Ch.18 - ElectrochemistryWorksheetSee all chapters
All Chapters
Ch.1 - Intro to General Chemistry
Ch.2 - Atoms & Elements
Ch.3 - Chemical Reactions
BONUS: Lab Techniques and Procedures
BONUS: Mathematical Operations and Functions
Ch.4 - Chemical Quantities & Aqueous Reactions
Ch.5 - Gases
Ch.6 - Thermochemistry
Ch.7 - Quantum Mechanics
Ch.8 - Periodic Properties of the Elements
Ch.9 - Bonding & Molecular Structure
Ch.10 - Molecular Shapes & Valence Bond Theory
Ch.11 - Liquids, Solids & Intermolecular Forces
Ch.12 - Solutions
Ch.13 - Chemical Kinetics
Ch.14 - Chemical Equilibrium
Ch.15 - Acid and Base Equilibrium
Ch.16 - Aqueous Equilibrium
Ch. 17 - Chemical Thermodynamics
Ch.18 - Electrochemistry
Ch.19 - Nuclear Chemistry
Ch.20 - Organic Chemistry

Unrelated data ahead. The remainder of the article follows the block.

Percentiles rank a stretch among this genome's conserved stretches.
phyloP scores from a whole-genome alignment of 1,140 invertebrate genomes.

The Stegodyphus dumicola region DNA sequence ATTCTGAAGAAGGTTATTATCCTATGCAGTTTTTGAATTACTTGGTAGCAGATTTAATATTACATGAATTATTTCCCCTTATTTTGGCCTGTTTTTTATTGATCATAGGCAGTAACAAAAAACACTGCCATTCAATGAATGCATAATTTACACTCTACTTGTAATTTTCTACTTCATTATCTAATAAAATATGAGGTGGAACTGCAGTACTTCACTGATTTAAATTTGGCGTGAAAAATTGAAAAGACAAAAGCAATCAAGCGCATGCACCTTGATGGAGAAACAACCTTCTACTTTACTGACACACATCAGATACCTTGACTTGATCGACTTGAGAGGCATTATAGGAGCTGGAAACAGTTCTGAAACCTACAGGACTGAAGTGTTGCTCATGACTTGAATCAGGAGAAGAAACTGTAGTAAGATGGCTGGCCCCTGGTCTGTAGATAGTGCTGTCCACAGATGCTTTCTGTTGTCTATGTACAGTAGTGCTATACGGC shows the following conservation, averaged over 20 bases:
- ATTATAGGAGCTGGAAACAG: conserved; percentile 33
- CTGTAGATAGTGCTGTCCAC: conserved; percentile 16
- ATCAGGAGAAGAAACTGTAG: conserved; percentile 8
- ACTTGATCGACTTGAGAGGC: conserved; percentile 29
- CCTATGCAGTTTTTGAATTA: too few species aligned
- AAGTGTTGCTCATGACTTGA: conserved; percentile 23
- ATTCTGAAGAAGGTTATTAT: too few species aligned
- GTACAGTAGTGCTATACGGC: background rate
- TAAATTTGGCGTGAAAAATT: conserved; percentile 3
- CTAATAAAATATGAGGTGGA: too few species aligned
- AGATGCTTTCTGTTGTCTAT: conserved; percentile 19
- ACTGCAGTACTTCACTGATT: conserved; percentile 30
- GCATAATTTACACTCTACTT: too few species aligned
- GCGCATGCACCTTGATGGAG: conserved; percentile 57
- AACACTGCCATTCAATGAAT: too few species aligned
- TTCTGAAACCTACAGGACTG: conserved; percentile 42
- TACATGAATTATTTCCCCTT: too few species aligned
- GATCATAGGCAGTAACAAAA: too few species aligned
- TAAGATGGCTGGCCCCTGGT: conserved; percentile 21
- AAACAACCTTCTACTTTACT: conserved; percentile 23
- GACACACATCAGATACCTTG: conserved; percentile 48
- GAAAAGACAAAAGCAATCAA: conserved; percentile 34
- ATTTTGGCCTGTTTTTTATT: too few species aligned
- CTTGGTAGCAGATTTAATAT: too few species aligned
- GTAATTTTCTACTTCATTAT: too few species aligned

Ch.22 - Chemistry of the Nonmetals
Ch.23 - Transition Metals and Coordination Compounds

Solution: In Appendix D, standard electrode potentials range from about +3 V to −3 V. Thus, it might seem possible to use a halfcell from each end of this range to construct a cell with a voltage of approximately 6 V. However, most commercial aqueous voltaic cells have E° values of 1.5–2 V. Why are there no aqueous cells with significantly higher potentials?

Problem

In Appendix D, standard electrode potentials range from about +3 V to −3 V. Thus, it might seem possible to use a halfcell from each end of this range to construct a cell with a voltage of approximately 6 V. However, most commercial aqueous voltaic cells have E° values of 1.5–2 V. Why are there no aqueous cells with significantly higher potentials?